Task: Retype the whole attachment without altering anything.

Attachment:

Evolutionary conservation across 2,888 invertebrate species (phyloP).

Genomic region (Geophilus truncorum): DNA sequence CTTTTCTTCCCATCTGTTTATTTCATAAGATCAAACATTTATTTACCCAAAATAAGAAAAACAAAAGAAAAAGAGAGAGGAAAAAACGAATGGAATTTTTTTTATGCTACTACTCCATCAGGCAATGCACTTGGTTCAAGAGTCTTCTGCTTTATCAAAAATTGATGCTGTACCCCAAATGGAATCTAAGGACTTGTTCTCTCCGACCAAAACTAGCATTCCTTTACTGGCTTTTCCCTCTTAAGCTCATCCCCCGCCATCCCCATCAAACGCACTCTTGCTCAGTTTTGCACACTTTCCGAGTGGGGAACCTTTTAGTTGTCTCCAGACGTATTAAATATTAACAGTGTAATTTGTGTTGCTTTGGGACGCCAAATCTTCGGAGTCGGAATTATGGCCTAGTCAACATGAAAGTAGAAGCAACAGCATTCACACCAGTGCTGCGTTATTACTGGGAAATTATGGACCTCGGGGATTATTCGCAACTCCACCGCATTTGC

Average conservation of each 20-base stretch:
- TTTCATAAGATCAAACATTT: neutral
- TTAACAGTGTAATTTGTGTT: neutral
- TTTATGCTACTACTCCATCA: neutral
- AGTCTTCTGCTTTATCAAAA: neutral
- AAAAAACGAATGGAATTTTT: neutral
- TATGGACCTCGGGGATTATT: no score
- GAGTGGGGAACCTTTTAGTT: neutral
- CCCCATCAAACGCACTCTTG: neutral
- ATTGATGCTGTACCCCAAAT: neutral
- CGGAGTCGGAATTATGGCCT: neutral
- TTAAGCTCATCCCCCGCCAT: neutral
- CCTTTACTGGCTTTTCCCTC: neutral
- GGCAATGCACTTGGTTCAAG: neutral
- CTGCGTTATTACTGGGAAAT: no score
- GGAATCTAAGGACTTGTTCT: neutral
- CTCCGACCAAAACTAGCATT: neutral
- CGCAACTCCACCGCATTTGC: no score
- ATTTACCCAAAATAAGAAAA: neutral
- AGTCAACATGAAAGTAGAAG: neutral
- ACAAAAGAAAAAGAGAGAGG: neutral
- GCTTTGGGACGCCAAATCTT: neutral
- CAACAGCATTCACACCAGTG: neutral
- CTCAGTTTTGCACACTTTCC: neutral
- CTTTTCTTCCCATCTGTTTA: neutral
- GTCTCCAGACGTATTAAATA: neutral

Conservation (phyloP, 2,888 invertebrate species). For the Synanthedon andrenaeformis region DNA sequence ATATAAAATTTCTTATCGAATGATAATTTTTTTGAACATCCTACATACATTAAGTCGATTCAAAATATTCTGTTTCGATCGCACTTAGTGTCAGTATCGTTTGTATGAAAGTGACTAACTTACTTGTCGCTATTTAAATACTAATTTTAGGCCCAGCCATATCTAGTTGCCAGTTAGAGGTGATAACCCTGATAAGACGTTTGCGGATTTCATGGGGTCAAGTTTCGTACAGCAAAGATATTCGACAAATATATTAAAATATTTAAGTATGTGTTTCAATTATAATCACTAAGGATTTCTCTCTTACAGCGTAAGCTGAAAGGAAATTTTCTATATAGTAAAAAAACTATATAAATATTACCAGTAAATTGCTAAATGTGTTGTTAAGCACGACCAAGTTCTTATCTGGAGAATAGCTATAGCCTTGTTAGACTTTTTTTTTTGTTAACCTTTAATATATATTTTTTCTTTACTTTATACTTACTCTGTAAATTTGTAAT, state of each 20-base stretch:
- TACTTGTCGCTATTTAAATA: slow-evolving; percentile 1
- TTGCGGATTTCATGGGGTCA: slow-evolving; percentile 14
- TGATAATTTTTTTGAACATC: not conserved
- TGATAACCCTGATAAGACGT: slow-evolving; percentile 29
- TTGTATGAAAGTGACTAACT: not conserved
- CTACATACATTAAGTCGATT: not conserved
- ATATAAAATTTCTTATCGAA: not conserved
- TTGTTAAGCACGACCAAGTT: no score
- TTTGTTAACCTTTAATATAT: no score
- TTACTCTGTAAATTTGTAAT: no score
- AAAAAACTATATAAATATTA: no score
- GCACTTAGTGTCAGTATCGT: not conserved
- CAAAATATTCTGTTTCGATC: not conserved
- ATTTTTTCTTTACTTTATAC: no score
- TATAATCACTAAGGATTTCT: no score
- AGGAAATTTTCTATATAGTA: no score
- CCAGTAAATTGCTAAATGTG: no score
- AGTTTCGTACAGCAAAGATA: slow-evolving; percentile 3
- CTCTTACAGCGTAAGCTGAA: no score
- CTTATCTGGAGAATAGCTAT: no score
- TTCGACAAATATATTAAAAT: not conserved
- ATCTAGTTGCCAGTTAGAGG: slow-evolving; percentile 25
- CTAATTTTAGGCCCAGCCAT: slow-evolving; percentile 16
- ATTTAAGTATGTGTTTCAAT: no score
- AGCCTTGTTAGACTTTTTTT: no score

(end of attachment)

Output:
Evolutionary conservation across 2,888 invertebrate species (phyloP).

Genomic region (Geophilus truncorum): DNA sequence CTTTTCTTCCCATCTGTTTATTTCATAAGATCAAACATTTATTTACCCAAAATAAGAAAAACAAAAGAAAAAGAGAGAGGAAAAAACGAATGGAATTTTTTTTATGCTACTACTCCATCAGGCAATGCACTTGGTTCAAGAGTCTTCTGCTTTATCAAAAATTGATGCTGTACCCCAAATGGAATCTAAGGACTTGTTCTCTCCGACCAAAACTAGCATTCCTTTACTGGCTTTTCCCTCTTAAGCTCATCCCCCGCCATCCCCATCAAACGCACTCTTGCTCAGTTTTGCACACTTTCCGAGTGGGGAACCTTTTAGTTGTCTCCAGACGTATTAAATATTAACAGTGTAATTTGTGTTGCTTTGGGACGCCAAATCTTCGGAGTCGGAATTATGGCCTAGTCAACATGAAAGTAGAAGCAACAGCATTCACACCAGTGCTGCGTTATTACTGGGAAATTATGGACCTCGGGGATTATTCGCAACTCCACCGCATTTGC

Average conservation of each 20-base stretch:
- TTTCATAAGATCAAACATTT: neutral
- TTAACAGTGTAATTTGTGTT: neutral
- TTTATGCTACTACTCCATCA: neutral
- AGTCTTCTGCTTTATCAAAA: neutral
- AAAAAACGAATGGAATTTTT: neutral
- TATGGACCTCGGGGATTATT: no score
- GAGTGGGGAACCTTTTAGTT: neutral
- CCCCATCAAACGCACTCTTG: neutral
- ATTGATGCTGTACCCCAAAT: neutral
- CGGAGTCGGAATTATGGCCT: neutral
- TTAAGCTCATCCCCCGCCAT: neutral
- CCTTTACTGGCTTTTCCCTC: neutral
- GGCAATGCACTTGGTTCAAG: neutral
- CTGCGTTATTACTGGGAAAT: no score
- GGAATCTAAGGACTTGTTCT: neutral
- CTCCGACCAAAACTAGCATT: neutral
- CGCAACTCCACCGCATTTGC: no score
- ATTTACCCAAAATAAGAAAA: neutral
- AGTCAACATGAAAGTAGAAG: neutral
- ACAAAAGAAAAAGAGAGAGG: neutral
- GCTTTGGGACGCCAAATCTT: neutral
- CAACAGCATTCACACCAGTG: neutral
- CTCAGTTTTGCACACTTTCC: neutral
- CTTTTCTTCCCATCTGTTTA: neutral
- GTCTCCAGACGTATTAAATA: neutral

Conservation (phyloP, 2,888 invertebrate species). For the Synanthedon andrenaeformis region DNA sequence ATATAAAATTTCTTATCGAATGATAATTTTTTTGAACATCCTACATACATTAAGTCGATTCAAAATATTCTGTTTCGATCGCACTTAGTGTCAGTATCGTTTGTATGAAAGTGACTAACTTACTTGTCGCTATTTAAATACTAATTTTAGGCCCAGCCATATCTAGTTGCCAGTTAGAGGTGATAACCCTGATAAGACGTTTGCGGATTTCATGGGGTCAAGTTTCGTACAGCAAAGATATTCGACAAATATATTAAAATATTTAAGTATGTGTTTCAATTATAATCACTAAGGATTTCTCTCTTACAGCGTAAGCTGAAAGGAAATTTTCTATATAGTAAAAAAACTATATAAATATTACCAGTAAATTGCTAAATGTGTTGTTAAGCACGACCAAGTTCTTATCTGGAGAATAGCTATAGCCTTGTTAGACTTTTTTTTTTGTTAACCTTTAATATATATTTTTTCTTTACTTTATACTTACTCTGTAAATTTGTAAT, state of each 20-base stretch:
- TACTTGTCGCTATTTAAATA: slow-evolving; percentile 1
- TTGCGGATTTCATGGGGTCA: slow-evolving; percentile 14
- TGATAATTTTTTTGAACATC: not conserved
- TGATAACCCTGATAAGACGT: slow-evolving; percentile 29
- TTGTATGAAAGTGACTAACT: not conserved
- CTACATACATTAAGTCGATT: not conserved
- ATATAAAATTTCTTATCGAA: not conserved
- TTGTTAAGCACGACCAAGTT: no score
- TTTGTTAACCTTTAATATAT: no score
- TTACTCTGTAAATTTGTAAT: no score
- AAAAAACTATATAAATATTA: no score
- GCACTTAGTGTCAGTATCGT: not conserved
- CAAAATATTCTGTTTCGATC: not conserved
- ATTTTTTCTTTACTTTATAC: no score
- TATAATCACTAAGGATTTCT: no score
- AGGAAATTTTCTATATAGTA: no score
- CCAGTAAATTGCTAAATGTG: no score
- AGTTTCGTACAGCAAAGATA: slow-evolving; percentile 3
- CTCTTACAGCGTAAGCTGAA: no score
- CTTATCTGGAGAATAGCTAT: no score
- TTCGACAAATATATTAAAAT: not conserved
- ATCTAGTTGCCAGTTAGAGG: slow-evolving; percentile 25
- CTAATTTTAGGCCCAGCCAT: slow-evolving; percentile 16
- ATTTAAGTATGTGTTTCAAT: no score
- AGCCTTGTTAGACTTTTTTT: no score